Split-AAV gene therapy restores hearing in deaf mice

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Researchers demonstrate the potential of using dual-AAV vectors to deliver large transgenes to mouse inner ear. Through this approach, auditory function of a genetically deaf mice was partially restored.

OTOF gene mutation results in hereditary non‐syndromic hearing loss. OTOF gene encodes Otoferlin, a 6kb-long protein predominantly expressed in the inner hair cells (IHCs). Otof knockout mice were shown to be deaf; otoferlin’s role in IHC exocytosis and vesicle formation is thought to be the mechanism behind it.

Recombinant adeno‐associated viruses (AAVs) provide a safe and promising gene therapy tool to treat deafness. However, AAV vectors are incapable of delivering large transgenes like otoferlin. Although dual- and triple AAV vectors have shown efficacy in photoreceptors and muscle cells, these approaches have not been tested in ear cells.

In the present study published in EMBO Molecular Medicine, Dr Ellen Reisinger and team at the University of Gottingen investigated whether delivery of otoferlin cDNA through dual-AAV vectors can restore defective IHC and auditory function in Otof−/− mice. To achieve this, otoferlin coding sequence was split into two and were packaged into two separate AAV vectors, each containing half of the otoferlin cDNA. These were then co-injected into the cochlea of 6-7 days old otoferlin knockout mice and it resulted in the expression of full-length otoferlin in up to 50% of IHCs. Fast exocytosis was fully rescued, leading to restoration of synaptic and auditory function.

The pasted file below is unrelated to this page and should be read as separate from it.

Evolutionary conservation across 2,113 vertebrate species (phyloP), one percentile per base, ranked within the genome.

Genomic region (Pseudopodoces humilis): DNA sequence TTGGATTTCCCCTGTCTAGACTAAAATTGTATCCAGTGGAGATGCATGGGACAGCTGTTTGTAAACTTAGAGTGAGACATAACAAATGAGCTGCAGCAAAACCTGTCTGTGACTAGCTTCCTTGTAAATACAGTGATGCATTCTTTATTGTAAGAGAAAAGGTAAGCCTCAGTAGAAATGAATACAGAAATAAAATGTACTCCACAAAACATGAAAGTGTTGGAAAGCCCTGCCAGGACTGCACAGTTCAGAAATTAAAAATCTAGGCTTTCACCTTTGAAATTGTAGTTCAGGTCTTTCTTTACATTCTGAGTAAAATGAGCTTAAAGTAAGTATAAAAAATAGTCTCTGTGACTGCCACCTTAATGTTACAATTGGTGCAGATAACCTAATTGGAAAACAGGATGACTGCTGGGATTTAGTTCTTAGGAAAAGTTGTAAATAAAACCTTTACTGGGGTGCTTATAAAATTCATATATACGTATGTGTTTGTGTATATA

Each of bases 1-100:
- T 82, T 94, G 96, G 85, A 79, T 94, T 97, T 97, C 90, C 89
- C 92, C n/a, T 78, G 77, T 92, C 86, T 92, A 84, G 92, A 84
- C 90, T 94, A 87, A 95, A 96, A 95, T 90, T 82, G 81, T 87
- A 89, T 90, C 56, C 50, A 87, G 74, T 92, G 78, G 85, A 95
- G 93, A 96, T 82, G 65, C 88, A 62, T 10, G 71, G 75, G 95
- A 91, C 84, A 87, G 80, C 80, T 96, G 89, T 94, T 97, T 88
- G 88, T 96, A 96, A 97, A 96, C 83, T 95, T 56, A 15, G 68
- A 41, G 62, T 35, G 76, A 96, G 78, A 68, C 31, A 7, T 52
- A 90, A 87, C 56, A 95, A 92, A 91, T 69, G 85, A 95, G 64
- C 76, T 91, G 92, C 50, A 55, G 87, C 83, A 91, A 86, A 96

The study provides proof of concept that dual‐AAV vectors are suitable for the delivery of large transgenes such as otoferlin into mammalian IHCs and can at least partially restore auditory function.

Further studies to determine the best AAV vectors for the split approach and optimization of the injection procedure are required to advance this to future gene replacement therapies of recessively inherited deafness.

Source: A dual-AAV approach restores fast exocytosis and partially rescues auditory function in deaf otoferlin knock-out mice. Al-Moyed H et al.,EMBO Molecular Medicine, December 2018. DOI